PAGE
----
Here are some thoughts on what solutions may fit your situation:

Outsourcers. Outsourcing is an increasingly popular solution as you can pretty much outsource any function in a financial advisory practice to an American-based firm except for actually sitting down and delivering advice. Also, it is a good stepping-stone for your budget as the per-hour, fixed retainer or project costing is more flexible than a W-2 salaried individual. As Brown says, “All outsourcing options should be on the table in terms of functions that can be done outside of that advice-giving piece when a firm wants to scale.”

Outsourcing is not as complicated as you might think and many firms already outsource their bookkeeping, portfolio reconciliation work and website design work. Due to leaps in technology, you can now outsource many functions while still maintaining control over the work product and be in the know about what progress is being made on behalf of which clients or contacts.

For advisors who aren’t comfortable with staff that they can’t see working in their office, outsourcing might not be a good solution, says Hudgens. For others, particularly Gen Y and X planners, it’s possible to outsource everything outside of a planner’s core competencies, and some sole practitioners and small firms are doing just that, says Brown. Outsourcing can be much less expensive than in house staff because there aren’t the benefits, office space, or overhead to pay. There is also the gain in the advisor’s time as less training is involved.

Outsourcers are experts in their area of the business and more often bring best practices to your firm. Finally, the use of outsourcers helps define the roles you need within your firm and the responsibilities of each role.  It is an easy and more affordable way to define the proper roles and job descriptions necessary before transitioning the work to an onsite, full-time staff hire.

In House Staff. If in house staff is needed, Brown has found, in many cases, that a recent graduate of a financial planning college program can be a good fit. Many of them have the technology skills that advisors and advisory practices lack and are eager to learn different aspects of the business in preparation for taking an active planning role in the future.

“The learning curve for many young graduates is shorter than for older hires,” says Brown. “They have grown up with technology, they have fresh ideas and can offer a different perspective. They can help out in many different areas including client service, operations, technology and administration.”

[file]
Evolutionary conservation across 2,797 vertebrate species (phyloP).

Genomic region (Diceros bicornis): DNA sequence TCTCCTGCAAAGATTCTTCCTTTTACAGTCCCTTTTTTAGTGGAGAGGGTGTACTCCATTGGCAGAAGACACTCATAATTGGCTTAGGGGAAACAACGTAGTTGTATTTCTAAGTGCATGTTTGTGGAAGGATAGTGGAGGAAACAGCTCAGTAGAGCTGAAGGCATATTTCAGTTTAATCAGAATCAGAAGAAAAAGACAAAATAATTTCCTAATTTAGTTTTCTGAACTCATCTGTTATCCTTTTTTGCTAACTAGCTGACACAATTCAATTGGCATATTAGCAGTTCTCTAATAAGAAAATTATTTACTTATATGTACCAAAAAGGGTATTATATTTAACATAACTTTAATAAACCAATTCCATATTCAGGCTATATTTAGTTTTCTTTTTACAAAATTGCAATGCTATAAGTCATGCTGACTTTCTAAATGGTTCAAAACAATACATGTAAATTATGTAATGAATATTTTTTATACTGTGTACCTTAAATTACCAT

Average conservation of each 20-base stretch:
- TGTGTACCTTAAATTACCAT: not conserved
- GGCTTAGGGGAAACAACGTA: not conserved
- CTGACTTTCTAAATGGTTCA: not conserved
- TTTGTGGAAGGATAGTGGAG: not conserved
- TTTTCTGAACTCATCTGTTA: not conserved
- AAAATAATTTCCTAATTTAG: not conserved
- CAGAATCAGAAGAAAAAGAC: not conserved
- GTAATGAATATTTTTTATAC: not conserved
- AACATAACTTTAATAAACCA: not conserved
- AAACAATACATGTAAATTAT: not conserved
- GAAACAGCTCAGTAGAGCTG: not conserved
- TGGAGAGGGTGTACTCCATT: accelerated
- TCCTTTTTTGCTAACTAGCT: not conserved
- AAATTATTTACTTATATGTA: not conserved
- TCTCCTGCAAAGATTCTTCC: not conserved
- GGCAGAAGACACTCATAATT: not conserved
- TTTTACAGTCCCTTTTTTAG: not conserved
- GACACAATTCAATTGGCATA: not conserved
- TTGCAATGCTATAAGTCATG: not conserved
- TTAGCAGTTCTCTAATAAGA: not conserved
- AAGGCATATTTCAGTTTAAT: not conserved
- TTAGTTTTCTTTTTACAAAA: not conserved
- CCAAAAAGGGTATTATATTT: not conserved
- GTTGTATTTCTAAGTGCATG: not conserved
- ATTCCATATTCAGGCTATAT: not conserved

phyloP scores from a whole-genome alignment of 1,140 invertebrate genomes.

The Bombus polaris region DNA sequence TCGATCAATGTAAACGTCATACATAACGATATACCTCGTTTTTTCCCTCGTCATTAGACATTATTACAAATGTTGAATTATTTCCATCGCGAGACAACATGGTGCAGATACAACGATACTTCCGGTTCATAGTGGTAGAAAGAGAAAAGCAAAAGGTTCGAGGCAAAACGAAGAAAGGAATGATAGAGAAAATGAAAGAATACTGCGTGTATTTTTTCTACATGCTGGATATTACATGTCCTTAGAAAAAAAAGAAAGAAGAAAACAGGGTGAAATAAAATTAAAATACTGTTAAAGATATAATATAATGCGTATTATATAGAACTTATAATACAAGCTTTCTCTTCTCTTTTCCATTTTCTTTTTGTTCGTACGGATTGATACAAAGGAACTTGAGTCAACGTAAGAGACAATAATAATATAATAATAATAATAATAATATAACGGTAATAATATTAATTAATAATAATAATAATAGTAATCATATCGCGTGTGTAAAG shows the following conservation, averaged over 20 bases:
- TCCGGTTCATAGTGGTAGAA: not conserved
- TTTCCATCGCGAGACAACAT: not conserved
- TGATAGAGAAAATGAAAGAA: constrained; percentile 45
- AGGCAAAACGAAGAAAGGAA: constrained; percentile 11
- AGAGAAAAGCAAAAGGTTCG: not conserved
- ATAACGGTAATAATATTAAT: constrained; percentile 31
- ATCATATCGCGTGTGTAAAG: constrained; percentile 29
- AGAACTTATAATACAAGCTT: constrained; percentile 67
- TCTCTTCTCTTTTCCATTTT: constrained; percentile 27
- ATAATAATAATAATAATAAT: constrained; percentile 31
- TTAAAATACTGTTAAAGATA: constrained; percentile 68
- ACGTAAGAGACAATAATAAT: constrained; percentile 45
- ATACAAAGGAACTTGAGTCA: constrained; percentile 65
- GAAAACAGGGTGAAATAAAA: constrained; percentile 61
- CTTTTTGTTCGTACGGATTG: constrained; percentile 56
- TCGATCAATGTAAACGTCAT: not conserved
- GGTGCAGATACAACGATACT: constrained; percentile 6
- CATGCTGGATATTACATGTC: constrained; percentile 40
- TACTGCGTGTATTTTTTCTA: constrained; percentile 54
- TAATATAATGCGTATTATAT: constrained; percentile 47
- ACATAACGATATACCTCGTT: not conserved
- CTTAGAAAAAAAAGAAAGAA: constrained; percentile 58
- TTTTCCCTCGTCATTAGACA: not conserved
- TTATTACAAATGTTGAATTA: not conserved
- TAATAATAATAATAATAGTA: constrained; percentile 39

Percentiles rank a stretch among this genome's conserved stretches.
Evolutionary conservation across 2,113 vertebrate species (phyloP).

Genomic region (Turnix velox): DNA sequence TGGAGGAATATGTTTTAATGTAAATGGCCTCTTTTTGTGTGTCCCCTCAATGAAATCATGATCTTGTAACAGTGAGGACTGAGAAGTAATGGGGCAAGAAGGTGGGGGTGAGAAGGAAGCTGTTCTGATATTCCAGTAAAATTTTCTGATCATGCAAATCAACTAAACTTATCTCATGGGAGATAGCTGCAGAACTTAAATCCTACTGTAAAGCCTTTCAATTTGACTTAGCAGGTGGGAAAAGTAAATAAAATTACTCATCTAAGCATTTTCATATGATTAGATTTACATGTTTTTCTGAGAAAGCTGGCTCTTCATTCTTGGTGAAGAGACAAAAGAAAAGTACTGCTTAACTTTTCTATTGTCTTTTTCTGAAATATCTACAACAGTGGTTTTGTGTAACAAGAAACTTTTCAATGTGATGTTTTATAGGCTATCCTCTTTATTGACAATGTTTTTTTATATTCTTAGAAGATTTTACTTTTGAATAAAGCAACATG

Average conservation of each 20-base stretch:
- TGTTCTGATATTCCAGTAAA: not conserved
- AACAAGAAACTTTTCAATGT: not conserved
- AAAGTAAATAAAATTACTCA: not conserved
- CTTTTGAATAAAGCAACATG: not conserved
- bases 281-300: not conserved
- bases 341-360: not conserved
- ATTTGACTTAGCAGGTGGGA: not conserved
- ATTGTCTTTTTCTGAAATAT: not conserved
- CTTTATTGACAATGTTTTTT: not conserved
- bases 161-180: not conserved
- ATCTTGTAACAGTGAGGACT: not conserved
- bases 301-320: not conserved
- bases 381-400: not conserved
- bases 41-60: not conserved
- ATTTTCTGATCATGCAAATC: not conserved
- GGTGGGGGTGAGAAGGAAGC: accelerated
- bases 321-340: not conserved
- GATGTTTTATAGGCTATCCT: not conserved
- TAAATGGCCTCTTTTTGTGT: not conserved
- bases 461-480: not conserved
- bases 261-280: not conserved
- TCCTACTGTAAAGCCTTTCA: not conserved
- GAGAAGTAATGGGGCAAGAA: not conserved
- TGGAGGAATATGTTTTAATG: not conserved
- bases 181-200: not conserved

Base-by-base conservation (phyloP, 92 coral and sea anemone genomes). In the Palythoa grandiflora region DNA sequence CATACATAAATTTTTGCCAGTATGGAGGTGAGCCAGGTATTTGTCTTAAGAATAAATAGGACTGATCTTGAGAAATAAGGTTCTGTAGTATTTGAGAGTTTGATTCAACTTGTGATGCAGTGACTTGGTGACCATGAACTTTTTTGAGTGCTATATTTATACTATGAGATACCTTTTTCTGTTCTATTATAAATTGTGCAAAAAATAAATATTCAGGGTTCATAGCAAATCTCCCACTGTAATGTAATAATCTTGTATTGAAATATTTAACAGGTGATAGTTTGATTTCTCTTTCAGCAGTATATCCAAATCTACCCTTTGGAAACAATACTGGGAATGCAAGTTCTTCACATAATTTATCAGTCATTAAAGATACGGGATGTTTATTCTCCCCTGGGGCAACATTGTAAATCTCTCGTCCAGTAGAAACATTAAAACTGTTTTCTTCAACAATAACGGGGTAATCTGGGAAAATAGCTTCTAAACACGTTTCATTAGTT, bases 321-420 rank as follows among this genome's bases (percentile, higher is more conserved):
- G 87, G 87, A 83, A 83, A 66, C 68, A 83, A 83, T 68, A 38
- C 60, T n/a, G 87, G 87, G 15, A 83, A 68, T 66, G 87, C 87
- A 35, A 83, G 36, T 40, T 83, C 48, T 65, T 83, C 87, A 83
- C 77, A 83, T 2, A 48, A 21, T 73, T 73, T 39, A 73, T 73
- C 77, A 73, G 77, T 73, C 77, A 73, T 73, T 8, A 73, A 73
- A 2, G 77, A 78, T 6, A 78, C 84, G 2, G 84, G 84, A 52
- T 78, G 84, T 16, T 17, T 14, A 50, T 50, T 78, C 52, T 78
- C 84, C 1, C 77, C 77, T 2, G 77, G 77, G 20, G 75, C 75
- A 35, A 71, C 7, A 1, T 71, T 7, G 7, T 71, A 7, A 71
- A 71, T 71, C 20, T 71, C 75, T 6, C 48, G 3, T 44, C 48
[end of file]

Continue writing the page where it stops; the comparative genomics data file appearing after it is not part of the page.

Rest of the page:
Advisors who are looking to hire more experienced staff should look at hires with complimentary rather than similar skill sets. Advisors that are planning toward selling the practice, succession planning or delegating the rainmaker role to someone else will need a higher-level hire. Frequently an advisor needs someone with operations, rainmaker and technical advisor skills so having a formal interview process is highly recommended to truly learn about the person’s passions, skills, experience and traits that will compliment the other personnel at the firm.

For staffing, the key to avoiding the nightmare of the incorrect hire is written job descriptions and the creation of clear career paths to provide professional development opportunities and advisory firm growth, says McPhee. Without job descriptions and career paths, staff members and the advisor gets frustrated about expectations and critical jobs don’t get done in the right way.

Technology. There are so many technology solutions available for advisors that it can be hard to know where to turn. Consultants can help untangle the universe of options. In many cases, individual software pieces can be very helpful in terms of solving a particular task that is time consuming and repetitive, such as rebalancing software. Technology integration, especially integrations that allow automated workflows, can also be particularly helpful. Automated workflows allow technology to perform the work that would otherwise be done by staff members.
A Final Word
Ultimately, the goal of any additions, whether via staff or technology, is to increase the scalability of a financial advisory practice so that the advisor can achieve a better quality of life, have the time to spend on tasks in their core competency while giving the practice the ability to grow and become more profitable.  That starts with the advisor creating the vision of what he or she wants the practice to be and increasing efficiency via in house or outsourced human capital.